Browsing named entities in Col. O. M. Roberts, Confederate Military History, a library of Confederate States Military History: Volume 11.1, Texas (ed. Clement Anselm Evans). You can also browse the collection for William P. Hardeman or search for William P. Hardeman in all documents.

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John Gregg, Thomas Green, John A. Wharton, Henry E. McCulloch, brigadier-generals; R. Q. Mills, Edward Clark, C. M. Winkler, Geo. Baylor, Geo. Flournoy, John R. Baylor, colonels; Wm. Bird, lieutenant-colonel; D. M. Pendergast, John J. Good, W. C. Pitts, captains; and Thos. J. Chambers, aidede-camp to a general in Virginia the first part of the war, though advanced in years. Of the members of the convention who became officers besides John Gregg and John A. Wharton, were Allison Nelson, Wm. P. Hardeman, Jerome B. Robertson, Wm. Scurry, Joseph L. Hogg, brigadier-generals; James. H. Rogers and John Henry Brown, adjutant-generals; Colonels A. T. Rainey, John S. Ford, Wm. P. Rogers, P. N. Luckett, Thos. S. Lubbock, B. F. Terry, A. M. Hobby, E. B. Nichols, J. J. Diamond, Oran M. Roberts, Geo. Flournoy, W. B. Ochiltree, Eli H. Baxter, Isham Chisum, Thos. A. Anderson, M. F. Locke, Robert S. Gould, Tignal W. Jones; Lieutenant-Colonels A. H. Davidson, Thos. C. Frost, A. G. Clopton, Philip A.
cavalry regiments were promptly formed: The Fourth cavalry, Jas. Reily, colonel; Wm. R. Scurry, lieutenant-colonel; and Henry W. Ragnet, major; the Fifth cavalry, Thos. Green, colonel; Henry C. McNeill, lieutenant-colonel; S. A. Lockridge, major; the Seventh cavalry, Wm. Steele, colonel; J. L. Sutton, lieutenant-colonel; A. P. Bagby, major (as shown by the reports from the war department). There were the following troops added to those regiments in that campaign: First cavalry regiment, Wm. P. Hardeman, colonel; Peter Hardeman, lieutenant-colonel; Michael Looscan, major. Second cavalry, Geo. W. Baylor, colonel; John W. Mullins, lieutenant-colonel; Sherwood Hunter, major. Third cavalry, Joseph Phillips, colonel; G. T. Madison, lieutenant-colonel; Alonzo Riddle, major. Fourth cavalry, Spruce M. Baird, colonel; Daniel Showalter, lieutenant-colonel; Ed. Rioran, major. P. T. Herbert's cavalry battalion, P. T. Herbert, lieutenant-colonel; Geo. M. Frazer, major. After much delay in th
r, the son of Old Rough-and-Ready President Taylor. From General Taylor's report it is learned that the following Texas forces were in the battle of Mansfield and that of Pleasant Hill, which took place on the next day: Maj.--Gen. John G. Walker's infantry division, including the three brigades of Gens. T. N. Waul, Wm. R. Scurry and Horace Randal; Gen. Tom Green's cavalry command, consisting of his old brigade under Colonel Bagby and General Major's brigade; Waller's battalion, Buchel's, Hardeman's, Terrell's, Debray's and McNeill's cavalry regiments (Gen. H. P. Bee had command ,of a part of this cavalry), Brigadier-General Polignac's infantry brigade, and Mosely's, McMahon's and the Valverde batteries. The battle of Mansfield was glorious in its timely conception, wise plan of attack, splendid execution, and victorious result that sent the confident invader with his whole host back on the road he came; and the battle of Pleasant Hill gave a thundering warning to the Northern inv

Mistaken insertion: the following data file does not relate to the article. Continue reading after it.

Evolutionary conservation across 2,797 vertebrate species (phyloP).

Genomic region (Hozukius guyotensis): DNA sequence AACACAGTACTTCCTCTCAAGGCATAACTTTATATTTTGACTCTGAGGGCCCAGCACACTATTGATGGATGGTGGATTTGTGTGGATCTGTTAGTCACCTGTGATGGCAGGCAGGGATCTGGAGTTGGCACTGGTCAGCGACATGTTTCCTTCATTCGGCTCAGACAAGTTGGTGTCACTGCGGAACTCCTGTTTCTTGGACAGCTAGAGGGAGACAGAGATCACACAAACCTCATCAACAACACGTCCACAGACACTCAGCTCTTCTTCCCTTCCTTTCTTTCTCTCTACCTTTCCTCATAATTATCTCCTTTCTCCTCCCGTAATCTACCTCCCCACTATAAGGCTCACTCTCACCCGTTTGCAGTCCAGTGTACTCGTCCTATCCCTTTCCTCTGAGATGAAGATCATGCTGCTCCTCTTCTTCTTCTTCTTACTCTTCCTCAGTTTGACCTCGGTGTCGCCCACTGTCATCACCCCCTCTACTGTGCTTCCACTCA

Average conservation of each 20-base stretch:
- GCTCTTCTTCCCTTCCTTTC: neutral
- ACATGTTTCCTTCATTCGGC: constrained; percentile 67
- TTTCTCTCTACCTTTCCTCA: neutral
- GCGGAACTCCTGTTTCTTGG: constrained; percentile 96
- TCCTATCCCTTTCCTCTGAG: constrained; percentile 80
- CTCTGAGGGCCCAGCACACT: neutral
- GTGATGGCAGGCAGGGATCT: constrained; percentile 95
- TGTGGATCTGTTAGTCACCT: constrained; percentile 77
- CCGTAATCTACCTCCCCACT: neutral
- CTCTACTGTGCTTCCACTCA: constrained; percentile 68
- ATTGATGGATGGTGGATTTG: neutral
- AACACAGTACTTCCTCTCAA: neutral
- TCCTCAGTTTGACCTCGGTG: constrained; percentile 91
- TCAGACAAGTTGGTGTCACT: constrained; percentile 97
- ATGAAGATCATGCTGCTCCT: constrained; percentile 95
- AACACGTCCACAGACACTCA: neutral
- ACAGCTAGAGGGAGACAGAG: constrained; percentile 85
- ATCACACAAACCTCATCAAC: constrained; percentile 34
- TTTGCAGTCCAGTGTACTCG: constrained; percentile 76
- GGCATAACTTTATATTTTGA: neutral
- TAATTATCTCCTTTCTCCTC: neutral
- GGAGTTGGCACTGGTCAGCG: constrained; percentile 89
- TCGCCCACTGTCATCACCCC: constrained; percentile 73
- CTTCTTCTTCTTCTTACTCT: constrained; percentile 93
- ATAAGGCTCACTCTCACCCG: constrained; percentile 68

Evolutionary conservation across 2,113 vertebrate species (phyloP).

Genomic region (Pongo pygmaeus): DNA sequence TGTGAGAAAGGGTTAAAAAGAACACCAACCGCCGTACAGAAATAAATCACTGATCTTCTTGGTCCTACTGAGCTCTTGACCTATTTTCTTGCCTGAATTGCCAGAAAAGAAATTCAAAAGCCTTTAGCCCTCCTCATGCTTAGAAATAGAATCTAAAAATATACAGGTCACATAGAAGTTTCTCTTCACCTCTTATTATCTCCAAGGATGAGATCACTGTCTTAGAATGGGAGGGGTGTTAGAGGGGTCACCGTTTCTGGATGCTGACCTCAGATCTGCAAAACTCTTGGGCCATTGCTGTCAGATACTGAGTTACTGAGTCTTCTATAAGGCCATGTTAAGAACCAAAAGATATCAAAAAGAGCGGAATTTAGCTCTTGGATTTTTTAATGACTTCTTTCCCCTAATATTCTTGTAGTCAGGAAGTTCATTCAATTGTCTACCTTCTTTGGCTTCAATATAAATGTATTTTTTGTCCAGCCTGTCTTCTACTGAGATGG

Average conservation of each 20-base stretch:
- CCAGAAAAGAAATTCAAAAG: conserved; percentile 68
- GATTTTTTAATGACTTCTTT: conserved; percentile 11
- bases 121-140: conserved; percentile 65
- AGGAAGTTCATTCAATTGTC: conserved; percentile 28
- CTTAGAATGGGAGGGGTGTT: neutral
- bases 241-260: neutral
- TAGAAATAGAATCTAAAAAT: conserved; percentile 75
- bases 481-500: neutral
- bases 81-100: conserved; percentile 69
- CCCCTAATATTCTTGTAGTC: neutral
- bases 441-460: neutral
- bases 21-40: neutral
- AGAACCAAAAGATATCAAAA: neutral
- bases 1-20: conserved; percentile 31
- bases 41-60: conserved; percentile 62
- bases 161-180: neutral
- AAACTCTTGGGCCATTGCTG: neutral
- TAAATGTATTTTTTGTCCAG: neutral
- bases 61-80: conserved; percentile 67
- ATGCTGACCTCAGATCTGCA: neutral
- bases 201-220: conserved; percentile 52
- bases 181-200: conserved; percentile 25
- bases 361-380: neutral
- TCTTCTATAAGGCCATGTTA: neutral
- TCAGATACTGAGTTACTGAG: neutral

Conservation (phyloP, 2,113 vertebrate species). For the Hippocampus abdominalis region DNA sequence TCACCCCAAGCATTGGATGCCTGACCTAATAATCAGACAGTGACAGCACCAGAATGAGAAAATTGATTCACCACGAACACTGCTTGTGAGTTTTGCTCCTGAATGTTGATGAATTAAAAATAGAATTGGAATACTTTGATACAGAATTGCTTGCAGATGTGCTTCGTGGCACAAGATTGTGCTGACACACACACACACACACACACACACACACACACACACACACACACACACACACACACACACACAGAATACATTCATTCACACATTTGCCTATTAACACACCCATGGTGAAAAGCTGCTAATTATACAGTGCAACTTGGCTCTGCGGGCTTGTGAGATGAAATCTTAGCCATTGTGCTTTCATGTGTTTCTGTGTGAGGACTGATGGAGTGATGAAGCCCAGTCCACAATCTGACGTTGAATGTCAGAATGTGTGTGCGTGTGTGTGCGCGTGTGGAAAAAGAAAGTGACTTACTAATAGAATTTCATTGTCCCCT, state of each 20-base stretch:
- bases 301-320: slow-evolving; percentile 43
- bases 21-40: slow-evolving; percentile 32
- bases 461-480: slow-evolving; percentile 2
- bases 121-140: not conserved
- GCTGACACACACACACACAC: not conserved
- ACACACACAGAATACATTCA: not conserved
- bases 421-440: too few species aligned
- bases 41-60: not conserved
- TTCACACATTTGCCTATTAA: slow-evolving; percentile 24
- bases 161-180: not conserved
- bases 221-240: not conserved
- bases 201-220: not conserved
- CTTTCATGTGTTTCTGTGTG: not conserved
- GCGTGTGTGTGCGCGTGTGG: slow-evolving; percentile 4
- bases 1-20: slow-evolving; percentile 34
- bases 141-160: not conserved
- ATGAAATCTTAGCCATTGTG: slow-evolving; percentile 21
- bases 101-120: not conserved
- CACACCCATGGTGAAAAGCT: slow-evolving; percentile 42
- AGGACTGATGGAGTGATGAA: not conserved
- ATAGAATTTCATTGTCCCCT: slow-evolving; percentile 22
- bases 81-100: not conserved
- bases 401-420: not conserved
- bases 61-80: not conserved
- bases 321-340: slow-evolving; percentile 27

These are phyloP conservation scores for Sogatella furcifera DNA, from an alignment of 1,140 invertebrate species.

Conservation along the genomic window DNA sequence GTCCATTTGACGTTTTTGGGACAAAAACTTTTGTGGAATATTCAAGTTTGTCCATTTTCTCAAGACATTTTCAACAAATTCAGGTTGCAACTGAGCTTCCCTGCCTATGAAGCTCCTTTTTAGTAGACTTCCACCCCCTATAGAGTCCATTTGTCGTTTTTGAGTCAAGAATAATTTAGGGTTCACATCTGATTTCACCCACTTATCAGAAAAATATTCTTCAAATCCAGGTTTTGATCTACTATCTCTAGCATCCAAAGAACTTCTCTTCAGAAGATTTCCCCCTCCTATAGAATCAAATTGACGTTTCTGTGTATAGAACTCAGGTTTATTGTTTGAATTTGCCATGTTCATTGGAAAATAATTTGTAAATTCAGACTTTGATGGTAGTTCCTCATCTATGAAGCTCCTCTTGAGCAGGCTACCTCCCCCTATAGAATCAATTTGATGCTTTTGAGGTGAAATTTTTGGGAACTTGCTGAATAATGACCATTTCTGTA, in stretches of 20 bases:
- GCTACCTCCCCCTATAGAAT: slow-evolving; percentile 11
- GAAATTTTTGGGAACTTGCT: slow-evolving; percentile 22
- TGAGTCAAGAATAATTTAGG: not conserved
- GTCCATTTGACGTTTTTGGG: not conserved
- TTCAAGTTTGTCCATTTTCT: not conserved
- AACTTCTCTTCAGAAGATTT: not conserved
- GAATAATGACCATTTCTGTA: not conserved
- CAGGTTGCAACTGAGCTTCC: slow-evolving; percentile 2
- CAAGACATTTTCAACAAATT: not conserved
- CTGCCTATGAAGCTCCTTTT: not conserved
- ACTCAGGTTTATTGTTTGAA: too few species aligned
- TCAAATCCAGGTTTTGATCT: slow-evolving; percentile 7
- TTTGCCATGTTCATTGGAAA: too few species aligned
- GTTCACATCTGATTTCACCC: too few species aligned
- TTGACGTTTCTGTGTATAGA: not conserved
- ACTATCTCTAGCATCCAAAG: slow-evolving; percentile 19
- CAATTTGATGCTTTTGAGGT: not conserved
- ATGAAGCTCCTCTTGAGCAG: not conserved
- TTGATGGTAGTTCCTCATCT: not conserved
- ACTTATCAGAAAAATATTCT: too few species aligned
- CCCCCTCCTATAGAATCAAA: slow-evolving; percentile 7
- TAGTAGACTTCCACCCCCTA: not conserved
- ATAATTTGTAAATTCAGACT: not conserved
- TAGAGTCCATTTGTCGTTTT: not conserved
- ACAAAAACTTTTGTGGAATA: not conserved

tities of stores. Green then pushed on toward Bayou Boeuf, but before he could reach the place the Federal garrison, already invested by Major, surrendered, according to the report of Gen. Alfred Mouton, to a scouting party under the command of General Green's daring scout, Leander McAnelly. The force consisted of 435 officers and men, with three siege guns, and one 12-pounder. A few days later General Green marched on the strong Federal post at Donaldsonville, with the regiments of W. P. Hardeman, D. W. Shannon and P. T. Herbert, of his brigade, and those of Lane, Stone and Phillips, of Major's, and Semmes' battery. The assault was made early on June 28th. Major Shannon, with the Fifth, made a circuit of the fort and under fire of artillery and gunboats pushed his way down the Mississippi levee and into the fort. Colonel Phillips, according to Green's report, at the head of the column under Colonel Major, with most of his men and officers, made an entrance into the fort with Sh
the Indian Territory, where he commanded a brigade of Texas cavalry—regiments of Colonels DeMorse, Martin, Gurley, Duff, Hardeman, Lieutenant-Colonel Showalter's battalion, Captain Welch's company, and the light batteries of Captains Howell and Krumbthe field of battle before Richmond, and the service of another able officer was lost to the Confederacy. Brigadier-General W. P. Hardeman Brigadier-General W. P. Hardeman entered the Confederate service as captain in the Fourth regiment, TexasBrigadier-General W. P. Hardeman entered the Confederate service as captain in the Fourth regiment, Texas mounted volunteers. His first service was in the western part of Texas, and in New Mexico. He was in the celebrated expedition of General Sibley for the conquest and annexation of New Mexico to the Confederate States. This was one of the severest In a letter written December 23d, Adjutant-General Cooper stated to General Smith that President Davis had nominated W. P. Hardeman, J. E. Harrison and W. P. Lane as brigadiergen-erals. After the close of the war General Hardeman returned to peacef